At first glance, chia seeds are pretty demure in appearance. Tiny and brownish/grey, they almost look more like something you might throw out into your lawn as birdseed. But do not be fooled, these little morsels of goodness have amazing nutritional benefits and are in fact a true superfood!
Chia seed actually comes from a small desert plant called Salvia hispanca which is, believe it or not, in the mint family. Salvia hispanica is an ancient plant dating back to the times of the Aztecs and Mayans where it was included in their diets as a staple food. The warriors of these two cultures used chia as a potent, sustaining energy source. Years ago between 1500 and 900 BC chia was grown as a major staple crop in areas of modern day Mexico and Central America. After the Spanish invasion it was banned due to its association with Aztec and Mayan religious ceremonies. The nutritional powers and intelligence of this plant were all but lost until fairly recently. Now you’ll find chia seeds in everything from breakfast cereal and tortilla chips to raw chocolate bars and kombucha.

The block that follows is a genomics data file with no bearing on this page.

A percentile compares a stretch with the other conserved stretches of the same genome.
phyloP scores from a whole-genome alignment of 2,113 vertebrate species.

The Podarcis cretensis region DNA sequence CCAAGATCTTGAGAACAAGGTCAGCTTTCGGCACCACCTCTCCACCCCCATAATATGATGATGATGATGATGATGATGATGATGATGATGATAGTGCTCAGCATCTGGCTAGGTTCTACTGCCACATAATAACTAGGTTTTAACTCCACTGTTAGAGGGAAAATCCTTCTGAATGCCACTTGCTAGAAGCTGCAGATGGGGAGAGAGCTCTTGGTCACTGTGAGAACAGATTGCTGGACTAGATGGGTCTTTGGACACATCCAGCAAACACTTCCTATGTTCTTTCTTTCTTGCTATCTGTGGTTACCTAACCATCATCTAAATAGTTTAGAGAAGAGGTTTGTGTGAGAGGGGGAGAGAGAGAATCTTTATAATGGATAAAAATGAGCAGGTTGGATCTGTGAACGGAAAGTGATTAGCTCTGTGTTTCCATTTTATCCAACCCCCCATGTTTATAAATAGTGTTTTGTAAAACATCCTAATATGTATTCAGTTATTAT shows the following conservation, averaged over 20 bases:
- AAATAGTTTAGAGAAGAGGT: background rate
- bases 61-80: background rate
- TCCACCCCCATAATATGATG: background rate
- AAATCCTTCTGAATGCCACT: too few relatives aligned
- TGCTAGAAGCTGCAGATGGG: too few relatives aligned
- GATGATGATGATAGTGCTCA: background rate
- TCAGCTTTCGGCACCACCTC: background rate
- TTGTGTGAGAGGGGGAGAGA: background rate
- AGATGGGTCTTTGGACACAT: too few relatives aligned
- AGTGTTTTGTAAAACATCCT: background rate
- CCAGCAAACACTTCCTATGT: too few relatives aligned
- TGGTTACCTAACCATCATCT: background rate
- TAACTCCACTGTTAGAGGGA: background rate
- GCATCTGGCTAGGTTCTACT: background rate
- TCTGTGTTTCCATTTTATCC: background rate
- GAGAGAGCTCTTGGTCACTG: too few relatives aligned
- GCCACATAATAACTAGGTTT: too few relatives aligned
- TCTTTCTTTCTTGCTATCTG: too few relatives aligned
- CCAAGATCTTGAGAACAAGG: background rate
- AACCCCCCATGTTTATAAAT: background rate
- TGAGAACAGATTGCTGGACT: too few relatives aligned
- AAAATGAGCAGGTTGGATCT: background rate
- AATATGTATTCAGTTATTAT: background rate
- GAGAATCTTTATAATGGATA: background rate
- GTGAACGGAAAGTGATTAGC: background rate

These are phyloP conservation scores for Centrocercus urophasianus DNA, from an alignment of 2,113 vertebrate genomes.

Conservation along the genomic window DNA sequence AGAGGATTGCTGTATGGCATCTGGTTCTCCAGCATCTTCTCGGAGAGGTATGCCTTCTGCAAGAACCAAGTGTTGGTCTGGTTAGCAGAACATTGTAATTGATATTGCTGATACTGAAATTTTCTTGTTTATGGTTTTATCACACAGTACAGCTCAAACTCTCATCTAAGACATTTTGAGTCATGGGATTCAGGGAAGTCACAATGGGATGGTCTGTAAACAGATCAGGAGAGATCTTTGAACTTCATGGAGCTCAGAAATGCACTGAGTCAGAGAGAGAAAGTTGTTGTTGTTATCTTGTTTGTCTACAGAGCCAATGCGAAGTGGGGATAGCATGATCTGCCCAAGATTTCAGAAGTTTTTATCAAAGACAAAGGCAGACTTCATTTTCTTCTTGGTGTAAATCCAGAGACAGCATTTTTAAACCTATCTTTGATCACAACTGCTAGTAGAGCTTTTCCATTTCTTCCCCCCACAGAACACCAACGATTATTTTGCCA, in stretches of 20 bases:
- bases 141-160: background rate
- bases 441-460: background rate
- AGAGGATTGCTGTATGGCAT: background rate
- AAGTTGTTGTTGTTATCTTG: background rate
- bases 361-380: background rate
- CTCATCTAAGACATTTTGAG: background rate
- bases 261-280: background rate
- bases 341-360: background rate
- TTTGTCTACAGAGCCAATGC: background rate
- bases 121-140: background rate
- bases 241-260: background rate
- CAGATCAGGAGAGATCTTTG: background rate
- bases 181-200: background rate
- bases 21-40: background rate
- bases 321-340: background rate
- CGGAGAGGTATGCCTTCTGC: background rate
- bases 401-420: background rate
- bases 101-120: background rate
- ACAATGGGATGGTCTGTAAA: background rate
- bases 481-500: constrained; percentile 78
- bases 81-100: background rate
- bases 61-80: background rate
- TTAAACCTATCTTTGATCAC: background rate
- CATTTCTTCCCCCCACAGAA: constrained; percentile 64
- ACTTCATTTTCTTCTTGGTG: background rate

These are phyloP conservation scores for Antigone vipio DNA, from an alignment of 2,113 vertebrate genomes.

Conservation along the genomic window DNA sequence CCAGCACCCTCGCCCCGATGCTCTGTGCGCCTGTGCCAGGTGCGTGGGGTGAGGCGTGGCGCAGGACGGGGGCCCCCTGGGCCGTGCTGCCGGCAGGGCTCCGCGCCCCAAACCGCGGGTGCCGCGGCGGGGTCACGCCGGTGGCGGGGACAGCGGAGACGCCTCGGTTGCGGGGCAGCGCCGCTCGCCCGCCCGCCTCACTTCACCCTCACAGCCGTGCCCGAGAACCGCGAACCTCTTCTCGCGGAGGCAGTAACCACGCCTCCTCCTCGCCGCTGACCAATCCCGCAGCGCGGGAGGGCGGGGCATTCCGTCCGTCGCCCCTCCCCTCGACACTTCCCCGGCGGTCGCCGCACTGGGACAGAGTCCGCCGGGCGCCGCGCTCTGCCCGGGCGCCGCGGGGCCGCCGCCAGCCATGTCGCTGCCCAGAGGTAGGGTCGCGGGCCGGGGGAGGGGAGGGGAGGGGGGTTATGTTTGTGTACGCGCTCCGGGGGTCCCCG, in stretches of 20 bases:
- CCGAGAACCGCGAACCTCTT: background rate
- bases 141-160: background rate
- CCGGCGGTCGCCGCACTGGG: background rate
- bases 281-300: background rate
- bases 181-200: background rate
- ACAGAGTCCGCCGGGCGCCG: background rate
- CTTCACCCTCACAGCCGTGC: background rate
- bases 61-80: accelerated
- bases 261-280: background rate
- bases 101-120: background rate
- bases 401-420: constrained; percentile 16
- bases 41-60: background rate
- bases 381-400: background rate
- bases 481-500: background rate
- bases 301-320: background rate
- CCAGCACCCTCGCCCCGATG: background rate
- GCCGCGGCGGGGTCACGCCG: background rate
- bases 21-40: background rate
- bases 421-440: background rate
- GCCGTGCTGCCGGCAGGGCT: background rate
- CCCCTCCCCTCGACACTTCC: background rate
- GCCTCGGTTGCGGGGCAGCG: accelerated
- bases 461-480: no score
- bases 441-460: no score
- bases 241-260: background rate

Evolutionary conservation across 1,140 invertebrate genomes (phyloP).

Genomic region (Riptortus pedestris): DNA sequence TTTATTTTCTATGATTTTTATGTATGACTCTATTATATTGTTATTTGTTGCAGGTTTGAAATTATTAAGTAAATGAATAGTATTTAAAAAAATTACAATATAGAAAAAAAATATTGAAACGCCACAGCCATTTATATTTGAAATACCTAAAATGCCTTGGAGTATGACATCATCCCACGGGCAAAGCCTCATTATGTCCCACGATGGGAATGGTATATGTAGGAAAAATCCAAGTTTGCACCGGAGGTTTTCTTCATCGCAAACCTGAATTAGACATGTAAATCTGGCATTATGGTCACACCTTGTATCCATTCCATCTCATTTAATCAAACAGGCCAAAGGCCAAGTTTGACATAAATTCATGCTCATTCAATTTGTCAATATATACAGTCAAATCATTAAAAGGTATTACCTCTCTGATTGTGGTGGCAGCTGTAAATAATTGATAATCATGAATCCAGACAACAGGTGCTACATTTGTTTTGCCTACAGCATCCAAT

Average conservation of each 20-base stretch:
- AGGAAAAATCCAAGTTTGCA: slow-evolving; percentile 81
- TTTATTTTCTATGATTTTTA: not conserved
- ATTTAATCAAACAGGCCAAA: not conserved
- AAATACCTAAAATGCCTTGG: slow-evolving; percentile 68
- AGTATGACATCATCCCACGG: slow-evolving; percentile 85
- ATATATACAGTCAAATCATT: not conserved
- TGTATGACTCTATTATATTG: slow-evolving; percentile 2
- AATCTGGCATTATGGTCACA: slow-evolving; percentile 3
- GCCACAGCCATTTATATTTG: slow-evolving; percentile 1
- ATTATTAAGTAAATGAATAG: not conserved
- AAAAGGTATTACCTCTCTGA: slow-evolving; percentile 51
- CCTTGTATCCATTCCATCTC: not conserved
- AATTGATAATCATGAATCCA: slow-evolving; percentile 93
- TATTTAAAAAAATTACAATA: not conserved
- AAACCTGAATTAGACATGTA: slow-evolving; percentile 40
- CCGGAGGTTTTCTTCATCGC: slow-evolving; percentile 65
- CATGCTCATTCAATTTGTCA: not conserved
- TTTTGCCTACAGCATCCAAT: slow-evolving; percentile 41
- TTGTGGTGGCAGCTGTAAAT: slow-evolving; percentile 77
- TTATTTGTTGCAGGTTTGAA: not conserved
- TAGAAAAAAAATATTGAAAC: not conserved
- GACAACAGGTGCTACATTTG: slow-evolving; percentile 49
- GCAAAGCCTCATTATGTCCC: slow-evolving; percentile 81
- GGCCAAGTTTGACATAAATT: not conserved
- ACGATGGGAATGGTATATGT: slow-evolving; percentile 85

The health benefits of chia lie in the omega fatty acid content of these small yet powerful seeds. The importance of healthy omega fats in the diet is something that has gotten a lot of press in recent years. More and more people are getting sick with diseases and conditions that can often be linked to the consumption of the wrong types of food. When it comes to creating a disease state in the body, the wrong types of fat can be one of the worst culprits. The flip side to this is that eating the right kinds can bring about numerous benefits. We need specific types of fat to thrive. Many of our organs absolutely must have specific fatty acids to function properly. The brain in particular has a very high concentration of omega 3 fatty acids and a lack can cause extreme cognitive problems spanning from depression and mood swings to memory loss and nerve damage. Omega 3 fatty acid in particular is often lacking in our diet today and it is an essential fatty acid, meaning that our bodies cannot produce it. Getting proper levels of omega 3’s help encourage the flexibility and permeability of our cell membranes. This is important when it comes to hydration and the import of nutrients and export of toxins in and out of our cells. There must be a cellular fluidity otherwise things stagnate and become toxic. Most nuts and seeds contain omega 6 and 9 but its harder to get enough omega 3 unless we specifically make a point to eat foods rich in this EFA.